The History of Ingress [Part 1]

Welcome to a multi part series documenting the entire history of Ingress.  The game and community has come a long way since November 2012 and we hope to cover all the exciting changes that have happened since then. This is a culmination of personal experiences paired with knowledge from the entire team at Fev Games.

What is the Niantic Project?

This phrase appeared in this Niantic Project uploaded video on November 6, 2012.

This was the start of a 3 video media campaign to spark hype around the Niantic Project and thus similarly, Ingress. This was also during the rise and boom of Google+, which quickly became the home for learning more about the game and to obtain an invite.

For those unaware, Ingress used to be invite only and early adopters obtained invites by following the Team at Niantic on Google+ and making cool posts, usually with the #ingressinvite hashtag. Others signed up on the official website in hopes to obtain an Activation Email.


The above image is the invite email most were waiting on. This activation code was needed to “activate” your account after downloading Ingress. With that you could jump into the rabbit hole that was Ingress.

At this point in time, Ingress was Android only and labeled version 1.0.0. Those lucky enough joined a world where documentation and instructions were slim and features were plentiful. New agents had to discover portals, resonators, xmps, linking, fielding and more on their own.

For some this was amazing. Arguably the first game of its kind paired with real life immersion, combined with a flourishing community around the game. High quality vectors, discussions and sadly talk of spoofing began as early as November 2012.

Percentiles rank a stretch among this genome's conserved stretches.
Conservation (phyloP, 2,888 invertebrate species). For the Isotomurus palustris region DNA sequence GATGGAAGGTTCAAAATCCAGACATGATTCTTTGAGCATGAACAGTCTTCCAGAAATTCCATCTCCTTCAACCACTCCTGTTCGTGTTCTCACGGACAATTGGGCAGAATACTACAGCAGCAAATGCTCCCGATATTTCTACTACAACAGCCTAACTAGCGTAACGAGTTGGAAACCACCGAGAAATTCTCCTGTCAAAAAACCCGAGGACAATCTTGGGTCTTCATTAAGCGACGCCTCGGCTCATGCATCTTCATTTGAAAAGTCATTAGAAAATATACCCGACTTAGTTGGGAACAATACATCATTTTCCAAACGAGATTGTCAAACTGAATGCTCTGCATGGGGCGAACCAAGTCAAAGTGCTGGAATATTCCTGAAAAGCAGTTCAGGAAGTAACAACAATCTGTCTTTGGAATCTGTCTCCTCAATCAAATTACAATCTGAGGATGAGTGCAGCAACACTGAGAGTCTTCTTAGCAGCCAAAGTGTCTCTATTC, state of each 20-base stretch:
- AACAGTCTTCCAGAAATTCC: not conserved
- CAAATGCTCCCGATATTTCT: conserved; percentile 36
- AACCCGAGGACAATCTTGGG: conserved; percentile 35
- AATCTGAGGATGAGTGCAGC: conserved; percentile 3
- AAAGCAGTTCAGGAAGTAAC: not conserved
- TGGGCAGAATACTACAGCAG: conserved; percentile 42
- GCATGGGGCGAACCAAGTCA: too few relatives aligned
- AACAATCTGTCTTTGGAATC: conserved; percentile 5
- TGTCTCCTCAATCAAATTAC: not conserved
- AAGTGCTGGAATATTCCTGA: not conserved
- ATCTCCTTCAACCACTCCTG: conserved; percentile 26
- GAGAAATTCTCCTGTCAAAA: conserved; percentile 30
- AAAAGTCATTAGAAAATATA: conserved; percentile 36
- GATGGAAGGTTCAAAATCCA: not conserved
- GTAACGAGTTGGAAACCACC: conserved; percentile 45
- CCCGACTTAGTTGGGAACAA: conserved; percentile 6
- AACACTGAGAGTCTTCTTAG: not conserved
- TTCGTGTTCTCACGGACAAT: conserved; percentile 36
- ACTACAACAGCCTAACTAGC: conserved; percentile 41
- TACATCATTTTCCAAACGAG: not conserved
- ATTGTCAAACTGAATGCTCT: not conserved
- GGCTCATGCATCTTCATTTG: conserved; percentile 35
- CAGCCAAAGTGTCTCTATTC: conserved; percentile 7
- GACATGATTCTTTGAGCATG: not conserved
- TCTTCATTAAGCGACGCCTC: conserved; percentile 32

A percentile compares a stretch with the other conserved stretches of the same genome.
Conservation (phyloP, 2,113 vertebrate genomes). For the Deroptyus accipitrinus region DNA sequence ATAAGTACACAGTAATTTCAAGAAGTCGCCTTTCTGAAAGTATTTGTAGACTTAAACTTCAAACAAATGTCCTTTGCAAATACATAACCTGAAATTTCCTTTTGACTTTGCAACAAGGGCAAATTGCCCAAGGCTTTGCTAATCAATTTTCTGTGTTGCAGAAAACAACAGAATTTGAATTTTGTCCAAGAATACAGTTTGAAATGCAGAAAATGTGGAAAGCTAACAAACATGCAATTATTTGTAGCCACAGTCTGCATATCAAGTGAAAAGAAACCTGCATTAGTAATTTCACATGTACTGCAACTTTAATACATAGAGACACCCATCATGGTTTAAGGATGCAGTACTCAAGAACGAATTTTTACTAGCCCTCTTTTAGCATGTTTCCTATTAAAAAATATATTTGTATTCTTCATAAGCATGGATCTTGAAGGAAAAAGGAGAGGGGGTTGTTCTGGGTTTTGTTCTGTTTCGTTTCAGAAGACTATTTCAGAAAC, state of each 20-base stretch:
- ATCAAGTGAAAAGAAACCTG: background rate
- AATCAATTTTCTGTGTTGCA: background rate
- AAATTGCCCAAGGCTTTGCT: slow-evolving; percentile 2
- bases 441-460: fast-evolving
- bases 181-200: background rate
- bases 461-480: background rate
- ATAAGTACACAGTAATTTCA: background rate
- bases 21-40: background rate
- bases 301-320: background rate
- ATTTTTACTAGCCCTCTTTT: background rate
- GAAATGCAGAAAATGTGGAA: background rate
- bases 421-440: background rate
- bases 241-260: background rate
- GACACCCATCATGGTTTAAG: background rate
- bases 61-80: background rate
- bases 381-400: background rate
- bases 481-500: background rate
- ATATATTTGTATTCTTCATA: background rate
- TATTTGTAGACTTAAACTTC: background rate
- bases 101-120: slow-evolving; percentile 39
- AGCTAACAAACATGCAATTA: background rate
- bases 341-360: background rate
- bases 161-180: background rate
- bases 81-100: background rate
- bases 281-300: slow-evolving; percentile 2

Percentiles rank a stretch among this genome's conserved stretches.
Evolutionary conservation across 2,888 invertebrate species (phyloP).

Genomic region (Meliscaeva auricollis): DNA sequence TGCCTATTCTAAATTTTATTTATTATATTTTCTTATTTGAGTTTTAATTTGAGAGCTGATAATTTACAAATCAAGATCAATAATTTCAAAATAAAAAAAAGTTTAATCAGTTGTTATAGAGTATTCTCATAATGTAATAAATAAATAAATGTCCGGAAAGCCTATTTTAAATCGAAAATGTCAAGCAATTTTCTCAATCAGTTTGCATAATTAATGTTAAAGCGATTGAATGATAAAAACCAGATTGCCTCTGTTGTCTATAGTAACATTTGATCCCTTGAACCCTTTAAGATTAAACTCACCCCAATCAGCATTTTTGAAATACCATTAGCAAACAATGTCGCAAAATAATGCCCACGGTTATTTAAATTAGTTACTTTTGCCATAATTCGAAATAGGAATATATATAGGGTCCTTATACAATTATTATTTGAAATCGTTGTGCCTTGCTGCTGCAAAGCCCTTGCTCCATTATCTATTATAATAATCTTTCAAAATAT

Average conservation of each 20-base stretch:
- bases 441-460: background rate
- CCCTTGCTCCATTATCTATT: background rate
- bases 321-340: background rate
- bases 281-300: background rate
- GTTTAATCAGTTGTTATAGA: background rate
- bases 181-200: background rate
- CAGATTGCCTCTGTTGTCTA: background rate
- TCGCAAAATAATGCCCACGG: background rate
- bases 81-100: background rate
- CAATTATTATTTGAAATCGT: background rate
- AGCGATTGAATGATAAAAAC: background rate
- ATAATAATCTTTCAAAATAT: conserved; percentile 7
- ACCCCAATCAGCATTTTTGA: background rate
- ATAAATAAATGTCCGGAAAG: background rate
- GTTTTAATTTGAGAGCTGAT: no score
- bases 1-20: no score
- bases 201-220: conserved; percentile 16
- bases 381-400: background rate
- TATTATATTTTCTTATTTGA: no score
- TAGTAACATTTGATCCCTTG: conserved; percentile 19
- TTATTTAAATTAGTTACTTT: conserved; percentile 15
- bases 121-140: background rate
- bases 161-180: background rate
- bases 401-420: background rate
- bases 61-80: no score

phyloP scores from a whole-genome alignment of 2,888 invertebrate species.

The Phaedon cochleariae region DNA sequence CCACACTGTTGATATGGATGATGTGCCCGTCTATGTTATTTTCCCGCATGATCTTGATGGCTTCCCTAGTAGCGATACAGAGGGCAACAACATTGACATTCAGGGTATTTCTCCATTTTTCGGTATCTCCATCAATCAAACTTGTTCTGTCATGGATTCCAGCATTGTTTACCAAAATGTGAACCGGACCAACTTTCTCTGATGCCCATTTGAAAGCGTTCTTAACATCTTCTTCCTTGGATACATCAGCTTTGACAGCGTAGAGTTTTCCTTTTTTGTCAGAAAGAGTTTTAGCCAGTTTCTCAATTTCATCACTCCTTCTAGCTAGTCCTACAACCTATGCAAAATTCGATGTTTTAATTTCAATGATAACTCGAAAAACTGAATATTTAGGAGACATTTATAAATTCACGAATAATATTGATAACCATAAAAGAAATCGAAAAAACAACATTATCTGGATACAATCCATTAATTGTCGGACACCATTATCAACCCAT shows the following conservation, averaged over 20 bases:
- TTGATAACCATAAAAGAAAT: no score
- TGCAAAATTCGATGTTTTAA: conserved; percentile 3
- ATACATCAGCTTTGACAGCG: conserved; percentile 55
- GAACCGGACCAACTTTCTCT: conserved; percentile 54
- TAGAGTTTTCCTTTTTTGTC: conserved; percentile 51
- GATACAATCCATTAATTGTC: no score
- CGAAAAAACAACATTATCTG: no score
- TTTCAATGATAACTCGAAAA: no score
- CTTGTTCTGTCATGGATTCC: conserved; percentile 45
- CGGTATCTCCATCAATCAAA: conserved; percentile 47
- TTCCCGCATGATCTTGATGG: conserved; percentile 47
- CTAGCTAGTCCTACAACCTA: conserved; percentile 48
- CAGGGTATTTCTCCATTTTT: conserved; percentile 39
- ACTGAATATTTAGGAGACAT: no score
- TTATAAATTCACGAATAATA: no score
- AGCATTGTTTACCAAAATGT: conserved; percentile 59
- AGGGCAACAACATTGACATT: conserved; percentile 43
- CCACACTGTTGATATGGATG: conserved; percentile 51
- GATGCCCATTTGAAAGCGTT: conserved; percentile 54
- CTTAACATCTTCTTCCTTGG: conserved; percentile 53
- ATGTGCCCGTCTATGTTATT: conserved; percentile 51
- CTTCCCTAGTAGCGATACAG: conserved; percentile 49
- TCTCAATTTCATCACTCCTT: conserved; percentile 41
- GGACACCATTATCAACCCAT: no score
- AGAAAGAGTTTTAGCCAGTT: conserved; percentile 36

So what was in Ingress 1.0.0 in terms of functionality?

  1. Level 1-8 XMP Bursters
  2. Level 1-8 Resonators
  3. Portal Shields (mod)
  4. Portal Keys
  5. Media

Portals were sparse and I mean very sparse. My hometown had 3 portals: one park and two memorials in the entire town. That same area today has upwards of 200 portals. Most portals were initially generated via the Historical Marker Database and Post Offices.

In game actions reacted a bit differently in version 1.0.0. For one, we had no power cubes. I remember driving in circles around my town trying to pick up enough XM so I could go attack a Level 4 portal more. At this point in the game though, I believe only attacks from enemy portals drained XM. Using items did not drain XM so holding onto XM wasn’t too hard unless you frequently attacked portals.

What made Ingress special, at least for me, was the community outside of the game. During my first 48 hours of playing the game someone pulled up next to me and asked me if I was playing. I had met my first teammate. He was a higher level than me and packed with information to aid my confused brain. For every question I had, he had answers. I was hooked.

At this point, I had to immerse myself in the game as well as the communities outside of it. Google Groups was the hub for lots of information early on as well as Blogs, Reddit and a Field Guide popping up.


The Scanner


Early on, everyone was still learning how the game worked as well as how teamwork among factions would develop. This led to what today would be called horrible deployment, spam links and more. It however was fun and addicting.